Jeb Bush, the son of one president and the brother of another, said on Friday that he's a Washington outsider and that his last name doesn't matter.
The GOP presidential candidate told reporters at the Iowa State Fair that he has never lived in Washington and would barely know how to drive in the city.
Pressed on the fact that he comes from a family of Washington insiders, the former Florida governor said, "I got that. I got the family thing. That's definitely true. I'm blessed with a great family, but my record of success is something people yearn for in Washington, D.C."
Later in the day, Bush also downplayed his connections to his brother and his father when he was asked why he was receiving advice from Paul Wolfowitz, an architect of the Iraq War, who served in the administrations of both Bush presidents.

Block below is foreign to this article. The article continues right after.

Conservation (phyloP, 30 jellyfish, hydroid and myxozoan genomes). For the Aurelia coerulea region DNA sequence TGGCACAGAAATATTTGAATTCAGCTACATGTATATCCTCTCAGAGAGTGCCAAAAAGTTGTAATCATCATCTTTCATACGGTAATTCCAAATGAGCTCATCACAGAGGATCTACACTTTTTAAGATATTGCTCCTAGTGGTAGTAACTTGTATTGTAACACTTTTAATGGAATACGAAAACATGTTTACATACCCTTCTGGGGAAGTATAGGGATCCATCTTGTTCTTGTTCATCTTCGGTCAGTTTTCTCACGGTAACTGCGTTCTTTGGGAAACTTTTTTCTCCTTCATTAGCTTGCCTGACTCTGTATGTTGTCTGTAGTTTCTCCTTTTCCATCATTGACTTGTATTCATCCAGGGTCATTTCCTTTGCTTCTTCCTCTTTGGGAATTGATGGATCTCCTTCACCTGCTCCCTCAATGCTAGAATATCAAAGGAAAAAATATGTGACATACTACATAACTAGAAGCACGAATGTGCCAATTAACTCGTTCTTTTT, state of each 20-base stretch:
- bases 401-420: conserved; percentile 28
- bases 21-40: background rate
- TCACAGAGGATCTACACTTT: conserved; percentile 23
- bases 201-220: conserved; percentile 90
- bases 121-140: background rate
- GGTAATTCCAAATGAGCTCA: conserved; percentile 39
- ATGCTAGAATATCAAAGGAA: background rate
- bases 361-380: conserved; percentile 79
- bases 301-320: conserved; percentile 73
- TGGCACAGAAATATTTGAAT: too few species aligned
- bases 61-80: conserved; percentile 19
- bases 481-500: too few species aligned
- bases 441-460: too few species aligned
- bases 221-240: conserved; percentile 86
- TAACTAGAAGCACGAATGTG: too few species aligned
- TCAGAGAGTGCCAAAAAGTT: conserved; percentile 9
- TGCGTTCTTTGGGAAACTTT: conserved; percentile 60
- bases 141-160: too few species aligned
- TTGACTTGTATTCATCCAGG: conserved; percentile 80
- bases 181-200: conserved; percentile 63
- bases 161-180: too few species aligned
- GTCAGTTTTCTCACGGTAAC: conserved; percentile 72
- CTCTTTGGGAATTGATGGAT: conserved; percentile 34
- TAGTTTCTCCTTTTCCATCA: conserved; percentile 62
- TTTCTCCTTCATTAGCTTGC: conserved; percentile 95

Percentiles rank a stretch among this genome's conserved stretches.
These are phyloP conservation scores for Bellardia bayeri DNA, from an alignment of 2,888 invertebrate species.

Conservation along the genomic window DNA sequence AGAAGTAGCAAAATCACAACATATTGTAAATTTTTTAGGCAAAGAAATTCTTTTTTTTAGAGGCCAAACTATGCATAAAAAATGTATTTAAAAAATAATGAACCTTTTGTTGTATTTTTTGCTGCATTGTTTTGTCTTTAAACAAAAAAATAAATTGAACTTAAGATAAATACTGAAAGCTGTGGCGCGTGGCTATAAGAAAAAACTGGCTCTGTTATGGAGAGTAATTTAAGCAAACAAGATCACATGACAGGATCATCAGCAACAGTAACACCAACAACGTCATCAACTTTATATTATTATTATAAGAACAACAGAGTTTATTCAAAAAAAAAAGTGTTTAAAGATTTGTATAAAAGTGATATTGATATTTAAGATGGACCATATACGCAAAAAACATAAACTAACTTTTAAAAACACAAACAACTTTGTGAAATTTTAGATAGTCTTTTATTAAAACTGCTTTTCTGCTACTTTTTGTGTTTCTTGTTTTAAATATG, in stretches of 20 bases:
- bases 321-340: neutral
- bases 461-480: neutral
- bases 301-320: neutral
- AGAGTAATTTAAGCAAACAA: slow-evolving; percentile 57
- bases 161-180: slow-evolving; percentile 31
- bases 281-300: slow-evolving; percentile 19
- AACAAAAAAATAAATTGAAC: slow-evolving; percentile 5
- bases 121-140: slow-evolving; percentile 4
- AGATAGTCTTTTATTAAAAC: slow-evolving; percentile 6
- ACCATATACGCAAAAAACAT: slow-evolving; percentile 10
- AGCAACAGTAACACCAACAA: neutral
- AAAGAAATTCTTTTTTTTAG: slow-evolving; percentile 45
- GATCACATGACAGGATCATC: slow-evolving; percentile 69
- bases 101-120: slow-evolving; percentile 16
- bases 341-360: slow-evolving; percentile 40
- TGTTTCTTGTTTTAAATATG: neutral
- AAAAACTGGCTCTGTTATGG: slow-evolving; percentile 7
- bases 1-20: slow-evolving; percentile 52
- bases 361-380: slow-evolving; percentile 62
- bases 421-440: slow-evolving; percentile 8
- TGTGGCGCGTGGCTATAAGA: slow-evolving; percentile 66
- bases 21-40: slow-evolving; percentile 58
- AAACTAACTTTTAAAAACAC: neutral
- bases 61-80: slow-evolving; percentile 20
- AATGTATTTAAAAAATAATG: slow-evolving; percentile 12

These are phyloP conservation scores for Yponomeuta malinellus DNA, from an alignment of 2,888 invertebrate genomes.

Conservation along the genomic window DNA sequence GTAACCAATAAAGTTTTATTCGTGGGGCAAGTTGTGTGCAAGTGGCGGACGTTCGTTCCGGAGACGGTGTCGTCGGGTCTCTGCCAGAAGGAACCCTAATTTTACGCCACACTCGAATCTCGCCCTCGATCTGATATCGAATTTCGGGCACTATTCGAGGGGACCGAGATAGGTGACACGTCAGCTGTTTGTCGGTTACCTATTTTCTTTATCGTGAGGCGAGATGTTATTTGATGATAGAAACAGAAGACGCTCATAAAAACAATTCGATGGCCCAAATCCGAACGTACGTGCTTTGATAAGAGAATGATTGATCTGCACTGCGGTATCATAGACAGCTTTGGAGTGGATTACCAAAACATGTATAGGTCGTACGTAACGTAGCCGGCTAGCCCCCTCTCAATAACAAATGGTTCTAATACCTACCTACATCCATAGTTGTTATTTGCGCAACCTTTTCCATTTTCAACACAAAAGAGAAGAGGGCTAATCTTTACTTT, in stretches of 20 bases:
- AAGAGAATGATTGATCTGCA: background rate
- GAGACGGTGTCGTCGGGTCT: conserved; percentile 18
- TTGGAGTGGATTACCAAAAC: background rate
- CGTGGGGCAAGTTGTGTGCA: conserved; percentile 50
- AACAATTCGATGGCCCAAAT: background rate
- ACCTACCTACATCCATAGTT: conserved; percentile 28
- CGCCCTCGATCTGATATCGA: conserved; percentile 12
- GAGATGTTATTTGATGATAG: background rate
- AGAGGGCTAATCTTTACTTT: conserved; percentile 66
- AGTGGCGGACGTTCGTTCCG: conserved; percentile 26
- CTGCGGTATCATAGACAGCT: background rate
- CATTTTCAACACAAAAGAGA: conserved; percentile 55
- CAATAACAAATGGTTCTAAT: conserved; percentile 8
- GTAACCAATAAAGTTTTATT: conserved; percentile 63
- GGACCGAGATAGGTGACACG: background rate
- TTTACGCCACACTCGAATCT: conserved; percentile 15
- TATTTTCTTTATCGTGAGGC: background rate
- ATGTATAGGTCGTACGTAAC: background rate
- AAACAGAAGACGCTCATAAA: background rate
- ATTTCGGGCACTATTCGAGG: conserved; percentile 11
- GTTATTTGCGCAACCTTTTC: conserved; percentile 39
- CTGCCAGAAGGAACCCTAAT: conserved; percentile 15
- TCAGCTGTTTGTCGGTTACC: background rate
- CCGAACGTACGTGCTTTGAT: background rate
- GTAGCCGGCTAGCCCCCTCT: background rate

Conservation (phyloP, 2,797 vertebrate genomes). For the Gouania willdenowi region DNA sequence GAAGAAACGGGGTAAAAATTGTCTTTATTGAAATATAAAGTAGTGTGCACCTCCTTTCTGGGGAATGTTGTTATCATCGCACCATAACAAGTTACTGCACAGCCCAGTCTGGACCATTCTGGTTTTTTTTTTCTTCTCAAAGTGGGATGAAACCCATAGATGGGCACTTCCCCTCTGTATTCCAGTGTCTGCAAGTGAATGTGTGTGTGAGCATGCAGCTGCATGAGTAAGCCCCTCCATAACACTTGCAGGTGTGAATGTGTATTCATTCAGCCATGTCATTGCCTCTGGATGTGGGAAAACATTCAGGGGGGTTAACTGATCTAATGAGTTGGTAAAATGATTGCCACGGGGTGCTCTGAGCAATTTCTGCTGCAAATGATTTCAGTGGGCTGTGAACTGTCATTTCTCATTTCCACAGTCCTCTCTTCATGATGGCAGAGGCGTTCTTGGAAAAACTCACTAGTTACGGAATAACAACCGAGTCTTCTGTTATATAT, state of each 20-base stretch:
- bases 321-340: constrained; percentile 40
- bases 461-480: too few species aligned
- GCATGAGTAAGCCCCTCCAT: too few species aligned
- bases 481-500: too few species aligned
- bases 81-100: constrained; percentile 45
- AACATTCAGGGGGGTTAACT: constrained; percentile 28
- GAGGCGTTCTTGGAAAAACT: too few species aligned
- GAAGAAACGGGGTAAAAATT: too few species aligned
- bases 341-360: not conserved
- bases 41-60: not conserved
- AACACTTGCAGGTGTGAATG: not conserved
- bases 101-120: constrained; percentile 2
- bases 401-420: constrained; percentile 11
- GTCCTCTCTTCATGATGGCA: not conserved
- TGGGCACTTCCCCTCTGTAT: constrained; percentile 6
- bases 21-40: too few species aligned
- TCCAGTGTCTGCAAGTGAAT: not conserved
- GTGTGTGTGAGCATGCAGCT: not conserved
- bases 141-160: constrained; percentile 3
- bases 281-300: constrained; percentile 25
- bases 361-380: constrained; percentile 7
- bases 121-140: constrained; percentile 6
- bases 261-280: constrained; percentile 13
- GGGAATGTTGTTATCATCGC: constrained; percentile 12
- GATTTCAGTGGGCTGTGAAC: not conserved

"Paul Wolfowitz is providing some advice. I get most of my advice from a team that we have in Miami, Florida -- young people that are gonna be either not assigned or they have experience either in Congress or in the previous administration."
Still, Bush said he faces a unique challenge in distinguishing himself from the administrations of his father and brother.
"The parlor game that's played where you know you have 35 or 40 people that are helping you with foreign policy and if they have any executive experience, they've had to do with two Republican administrations," Bush said. "Who were the people who were presidents -- the last two Republicans? I mean, this is kind of a tough game for me to be playing to be honest with you."
Radio host Hugh Hewitt also focused on Bush's family on Friday, asking the former governor whether his last name made it easier or more difficult to put forth a vision of American foreign policy.
"It doesn’t matter. I’m the first candidate to have a view on this with enough detail for people to see what the world would look like if I’m president. It doesn’t change my views," Bush said.